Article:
Facts About Sugar Gliders
Sugar gliders have grown in popularity over the years and therefore we know more than ever about these adorable little marsupials. Petaurus breviceps is the Latin name for a sugar glider which means "short-headed rope-dancer."
Sugar gliders live about 10 to 15 years in captivity so they are long-term pets.
The sugar glider's body is about five to six inches long and the tail adds another six inches (which acts as a rudder while they glide). They weigh only four to five and a half ounces (100 to 160 grams).
Sugar gliders are native to Australia (the Eastern part), Papua New Guinea, Tasmania, multiple surrounding islands, and parts of Indonesia. They are found in the rainforests gliding from tree to tree and make their homes in tree hollows. They rarely ever touch the ground.
Sugar gliders are marsupials which means the young are born very immature and grow in a pouch for 60 to 70 days on the mother's abdomen (like a kangaroo or opossum). Sugar gliders have furry, thin, stretchy, membranes that extend from their wrists to their ankles (the membrane is called a patagium) that allows them to glide up to 150 feet through the air. In the wild, they move from tree to tree by gliding, not flying. Their hind feet have a large, opposable big toe that helps them grip branches and the second and third toes form a grooming comb. Other toes help them grab insects and connect the patagium.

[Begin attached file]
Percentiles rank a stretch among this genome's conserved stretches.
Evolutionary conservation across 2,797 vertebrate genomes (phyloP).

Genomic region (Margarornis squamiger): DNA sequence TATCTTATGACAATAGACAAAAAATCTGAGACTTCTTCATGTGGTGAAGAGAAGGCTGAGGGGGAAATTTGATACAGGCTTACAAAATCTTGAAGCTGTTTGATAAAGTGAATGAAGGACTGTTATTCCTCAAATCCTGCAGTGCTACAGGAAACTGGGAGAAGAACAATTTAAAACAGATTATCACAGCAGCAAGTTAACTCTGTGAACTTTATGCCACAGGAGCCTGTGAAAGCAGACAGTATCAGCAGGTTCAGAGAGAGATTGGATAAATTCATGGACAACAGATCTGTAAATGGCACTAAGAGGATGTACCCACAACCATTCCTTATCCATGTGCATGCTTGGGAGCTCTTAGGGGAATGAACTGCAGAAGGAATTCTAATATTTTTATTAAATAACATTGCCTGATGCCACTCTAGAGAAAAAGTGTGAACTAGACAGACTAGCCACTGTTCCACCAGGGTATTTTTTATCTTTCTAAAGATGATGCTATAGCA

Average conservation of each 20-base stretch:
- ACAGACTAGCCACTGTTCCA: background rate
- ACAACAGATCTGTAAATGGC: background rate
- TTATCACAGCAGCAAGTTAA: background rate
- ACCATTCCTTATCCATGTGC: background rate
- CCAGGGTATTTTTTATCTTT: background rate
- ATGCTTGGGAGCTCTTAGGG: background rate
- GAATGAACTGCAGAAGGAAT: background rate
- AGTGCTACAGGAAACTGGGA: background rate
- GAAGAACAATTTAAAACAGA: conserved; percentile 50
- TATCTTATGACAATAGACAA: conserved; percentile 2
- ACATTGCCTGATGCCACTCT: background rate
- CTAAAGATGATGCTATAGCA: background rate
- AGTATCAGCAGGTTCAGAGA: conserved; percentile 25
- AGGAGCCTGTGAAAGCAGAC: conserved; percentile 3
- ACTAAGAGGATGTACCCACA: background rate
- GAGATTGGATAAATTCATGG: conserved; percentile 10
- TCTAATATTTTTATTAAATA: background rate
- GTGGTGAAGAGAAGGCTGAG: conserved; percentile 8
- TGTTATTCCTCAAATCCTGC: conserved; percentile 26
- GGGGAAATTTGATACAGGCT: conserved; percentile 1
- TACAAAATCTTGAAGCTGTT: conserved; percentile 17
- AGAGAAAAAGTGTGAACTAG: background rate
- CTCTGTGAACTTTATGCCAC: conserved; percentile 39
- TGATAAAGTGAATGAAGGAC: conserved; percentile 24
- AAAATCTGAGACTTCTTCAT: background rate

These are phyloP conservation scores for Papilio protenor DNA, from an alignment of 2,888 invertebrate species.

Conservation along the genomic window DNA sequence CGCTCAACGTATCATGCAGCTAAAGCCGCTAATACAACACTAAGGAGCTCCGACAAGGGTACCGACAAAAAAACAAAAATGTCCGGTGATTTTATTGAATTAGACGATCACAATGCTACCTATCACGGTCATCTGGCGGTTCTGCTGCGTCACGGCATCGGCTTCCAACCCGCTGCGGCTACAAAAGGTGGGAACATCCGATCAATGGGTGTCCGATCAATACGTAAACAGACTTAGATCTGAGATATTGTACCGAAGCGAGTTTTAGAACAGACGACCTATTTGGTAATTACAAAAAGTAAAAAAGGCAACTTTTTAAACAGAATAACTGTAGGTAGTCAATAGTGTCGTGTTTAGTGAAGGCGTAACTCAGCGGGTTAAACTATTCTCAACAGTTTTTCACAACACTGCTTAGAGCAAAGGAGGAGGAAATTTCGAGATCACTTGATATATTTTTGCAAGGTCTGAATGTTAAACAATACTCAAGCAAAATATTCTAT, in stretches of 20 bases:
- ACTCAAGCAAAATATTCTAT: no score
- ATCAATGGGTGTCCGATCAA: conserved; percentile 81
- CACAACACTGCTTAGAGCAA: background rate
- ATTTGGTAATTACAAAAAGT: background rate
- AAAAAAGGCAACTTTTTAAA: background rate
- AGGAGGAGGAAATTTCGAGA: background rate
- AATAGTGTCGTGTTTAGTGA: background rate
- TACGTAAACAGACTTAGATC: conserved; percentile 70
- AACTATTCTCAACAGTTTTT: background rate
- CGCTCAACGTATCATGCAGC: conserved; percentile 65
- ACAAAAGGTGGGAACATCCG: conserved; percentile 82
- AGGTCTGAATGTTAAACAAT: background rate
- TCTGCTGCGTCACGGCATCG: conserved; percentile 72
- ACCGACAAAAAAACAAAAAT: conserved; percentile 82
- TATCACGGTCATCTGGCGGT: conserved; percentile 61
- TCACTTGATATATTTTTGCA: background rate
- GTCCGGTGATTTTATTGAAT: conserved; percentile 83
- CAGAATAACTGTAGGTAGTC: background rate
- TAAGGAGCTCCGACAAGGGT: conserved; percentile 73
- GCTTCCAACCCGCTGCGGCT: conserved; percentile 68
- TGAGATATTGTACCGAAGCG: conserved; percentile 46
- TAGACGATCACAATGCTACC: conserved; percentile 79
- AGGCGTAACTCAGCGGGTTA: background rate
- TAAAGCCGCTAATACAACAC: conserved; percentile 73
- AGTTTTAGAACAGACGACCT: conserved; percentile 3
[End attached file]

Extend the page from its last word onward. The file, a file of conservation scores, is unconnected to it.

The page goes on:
Large eyes are characteristic of these small marsupials which help them see while they glide and triangulate their launch and landing locations. It also helps them search for food since they are nocturnal and hunt at night. Both sexes also possess various scent glands, sharp teeth, and extremely soft fur.
Watch Now: How are Sugar Gliders as Pets?
Temperament and Behavior
Sugar gliders are very social and need companionship. This makes them bond well to their owners (especially if you use a bonding pouch) but even if you can provide a lot of attention and spend the necessary time with your glider, keeping a single glider is not ideal. Sugar gliders have a language all their own and live in colonies of up to 30 gliders in the wild. Housing a glider by themselves can lead to behavioral, mental, and emotional, and even physical problems for your pet. Strongly consider keeping more than one glider, if not several of them, in a flight cage. Humans cannot offer the same type of companionship and socialization that other sugar gliders can provide to each other. The vocalizations, grooming, and bonding that they provide for each other are irreplaceable by a human.
In the wild, sugar gliders eat a variety of different foods depending on the season. They are omnivores and as pets, they are often fed specific diets that are recommended by experts and zoos. These are blended diets using baby food, honey, fruits, vitamins, and other ingredients and then supplemented with fresh items such as fruit, vegetables, and insects. Formulated, pre-packaged diets for sugar gliders do exist at pet stores and online but they are not recommended as a staple diet since they are not nutritionally complete. The needs of sugar gliders have changed as more is learned about them.
Sugar gliders, like other exotic pets, have a multitude of ailments that can affect them. Metabolic bone disease due to inappropriate nutrition, injuries from getting stuck and gliding, diarrhea from eating too much fruit, and parasites are all commonly seen in pet sugar gliders.